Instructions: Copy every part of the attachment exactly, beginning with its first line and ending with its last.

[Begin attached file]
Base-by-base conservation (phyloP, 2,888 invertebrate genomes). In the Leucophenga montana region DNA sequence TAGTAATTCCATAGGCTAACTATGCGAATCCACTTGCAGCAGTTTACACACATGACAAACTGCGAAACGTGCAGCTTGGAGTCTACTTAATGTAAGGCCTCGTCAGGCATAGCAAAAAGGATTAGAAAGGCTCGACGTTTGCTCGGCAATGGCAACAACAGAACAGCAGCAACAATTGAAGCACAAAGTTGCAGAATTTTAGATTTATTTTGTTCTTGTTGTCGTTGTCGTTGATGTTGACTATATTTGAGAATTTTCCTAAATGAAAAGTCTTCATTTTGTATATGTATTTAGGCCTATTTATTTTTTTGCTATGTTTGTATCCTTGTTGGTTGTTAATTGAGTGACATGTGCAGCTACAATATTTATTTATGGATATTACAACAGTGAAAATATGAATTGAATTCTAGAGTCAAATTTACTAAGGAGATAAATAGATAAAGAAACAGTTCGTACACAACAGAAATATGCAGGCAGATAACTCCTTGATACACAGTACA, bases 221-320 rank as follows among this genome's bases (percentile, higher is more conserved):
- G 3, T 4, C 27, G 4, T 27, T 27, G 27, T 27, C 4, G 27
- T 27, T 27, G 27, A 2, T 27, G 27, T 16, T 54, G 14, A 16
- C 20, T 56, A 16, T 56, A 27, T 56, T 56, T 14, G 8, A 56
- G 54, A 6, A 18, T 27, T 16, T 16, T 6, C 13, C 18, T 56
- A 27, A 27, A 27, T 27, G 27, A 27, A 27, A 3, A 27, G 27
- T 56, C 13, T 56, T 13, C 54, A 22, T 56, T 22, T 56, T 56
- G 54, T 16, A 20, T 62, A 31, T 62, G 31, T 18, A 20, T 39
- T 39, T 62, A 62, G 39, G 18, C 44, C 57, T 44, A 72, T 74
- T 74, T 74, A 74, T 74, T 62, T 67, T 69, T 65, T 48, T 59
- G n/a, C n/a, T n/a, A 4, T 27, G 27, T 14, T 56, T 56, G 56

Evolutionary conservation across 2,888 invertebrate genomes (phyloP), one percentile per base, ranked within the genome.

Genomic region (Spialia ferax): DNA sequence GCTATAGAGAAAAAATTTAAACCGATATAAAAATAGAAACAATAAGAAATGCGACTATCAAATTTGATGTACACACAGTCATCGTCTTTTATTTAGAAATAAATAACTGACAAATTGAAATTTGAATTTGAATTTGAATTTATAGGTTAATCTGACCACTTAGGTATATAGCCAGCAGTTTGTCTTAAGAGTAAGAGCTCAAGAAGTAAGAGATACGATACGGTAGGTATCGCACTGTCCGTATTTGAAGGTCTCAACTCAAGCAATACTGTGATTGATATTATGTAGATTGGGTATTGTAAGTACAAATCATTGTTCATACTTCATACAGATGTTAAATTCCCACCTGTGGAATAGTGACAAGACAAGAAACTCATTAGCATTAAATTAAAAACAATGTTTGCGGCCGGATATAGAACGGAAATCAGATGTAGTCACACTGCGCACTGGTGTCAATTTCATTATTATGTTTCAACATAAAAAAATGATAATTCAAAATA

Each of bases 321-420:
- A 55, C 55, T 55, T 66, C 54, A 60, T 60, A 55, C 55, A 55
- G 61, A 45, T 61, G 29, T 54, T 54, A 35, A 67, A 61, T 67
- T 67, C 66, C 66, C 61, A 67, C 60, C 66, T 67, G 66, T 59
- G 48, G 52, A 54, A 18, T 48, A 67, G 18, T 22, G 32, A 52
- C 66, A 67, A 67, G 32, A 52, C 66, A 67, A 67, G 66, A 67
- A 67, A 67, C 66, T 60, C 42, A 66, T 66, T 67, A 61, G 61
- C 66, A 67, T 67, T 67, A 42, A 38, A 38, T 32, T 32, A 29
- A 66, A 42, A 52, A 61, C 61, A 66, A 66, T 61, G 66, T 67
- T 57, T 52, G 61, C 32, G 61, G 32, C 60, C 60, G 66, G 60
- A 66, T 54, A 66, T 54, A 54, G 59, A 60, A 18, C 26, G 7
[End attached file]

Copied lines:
Base-by-base conservation (phyloP, 2,888 invertebrate genomes). In the Leucophenga montana region DNA sequence TAGTAATTCCATAGGCTAACTATGCGAATCCACTTGCAGCAGTTTACACACATGACAAACTGCGAAACGTGCAGCTTGGAGTCTACTTAATGTAAGGCCTCGTCAGGCATAGCAAAAAGGATTAGAAAGGCTCGACGTTTGCTCGGCAATGGCAACAACAGAACAGCAGCAACAATTGAAGCACAAAGTTGCAGAATTTTAGATTTATTTTGTTCTTGTTGTCGTTGTCGTTGATGTTGACTATATTTGAGAATTTTCCTAAATGAAAAGTCTTCATTTTGTATATGTATTTAGGCCTATTTATTTTTTTGCTATGTTTGTATCCTTGTTGGTTGTTAATTGAGTGACATGTGCAGCTACAATATTTATTTATGGATATTACAACAGTGAAAATATGAATTGAATTCTAGAGTCAAATTTACTAAGGAGATAAATAGATAAAGAAACAGTTCGTACACAACAGAAATATGCAGGCAGATAACTCCTTGATACACAGTACA, bases 221-320 rank as follows among this genome's bases (percentile, higher is more conserved):
- G 3, T 4, C 27, G 4, T 27, T 27, G 27, T 27, C 4, G 27
- T 27, T 27, G 27, A 2, T 27, G 27, T 16, T 54, G 14, A 16
- C 20, T 56, A 16, T 56, A 27, T 56, T 56, T 14, G 8, A 56
- G 54, A 6, A 18, T 27, T 16, T 16, T 6, C 13, C 18, T 56
- A 27, A 27, A 27, T 27, G 27, A 27, A 27, A 3, A 27, G 27
- T 56, C 13, T 56, T 13, C 54, A 22, T 56, T 22, T 56, T 56
- G 54, T 16, A 20, T 62, A 31, T 62, G 31, T 18, A 20, T 39
- T 39, T 62, A 62, G 39, G 18, C 44, C 57, T 44, A 72, T 74
- T 74, T 74, A 74, T 74, T 62, T 67, T 69, T 65, T 48, T 59
- G n/a, C n/a, T n/a, A 4, T 27, G 27, T 14, T 56, T 56, G 56

Evolutionary conservation across 2,888 invertebrate genomes (phyloP), one percentile per base, ranked within the genome.

Genomic region (Spialia ferax): DNA sequence GCTATAGAGAAAAAATTTAAACCGATATAAAAATAGAAACAATAAGAAATGCGACTATCAAATTTGATGTACACACAGTCATCGTCTTTTATTTAGAAATAAATAACTGACAAATTGAAATTTGAATTTGAATTTGAATTTATAGGTTAATCTGACCACTTAGGTATATAGCCAGCAGTTTGTCTTAAGAGTAAGAGCTCAAGAAGTAAGAGATACGATACGGTAGGTATCGCACTGTCCGTATTTGAAGGTCTCAACTCAAGCAATACTGTGATTGATATTATGTAGATTGGGTATTGTAAGTACAAATCATTGTTCATACTTCATACAGATGTTAAATTCCCACCTGTGGAATAGTGACAAGACAAGAAACTCATTAGCATTAAATTAAAAACAATGTTTGCGGCCGGATATAGAACGGAAATCAGATGTAGTCACACTGCGCACTGGTGTCAATTTCATTATTATGTTTCAACATAAAAAAATGATAATTCAAAATA

Each of bases 321-420:
- A 55, C 55, T 55, T 66, C 54, A 60, T 60, A 55, C 55, A 55
- G 61, A 45, T 61, G 29, T 54, T 54, A 35, A 67, A 61, T 67
- T 67, C 66, C 66, C 61, A 67, C 60, C 66, T 67, G 66, T 59
- G 48, G 52, A 54, A 18, T 48, A 67, G 18, T 22, G 32, A 52
- C 66, A 67, A 67, G 32, A 52, C 66, A 67, A 67, G 66, A 67
- A 67, A 67, C 66, T 60, C 42, A 66, T 66, T 67, A 61, G 61
- C 66, A 67, T 67, T 67, A 42, A 38, A 38, T 32, T 32, A 29
- A 66, A 42, A 52, A 61, C 61, A 66, A 66, T 61, G 66, T 67
- T 57, T 52, G 61, C 32, G 61, G 32, C 60, C 60, G 66, G 60
- A 66, T 54, A 66, T 54, A 54, G 59, A 60, A 18, C 26, G 7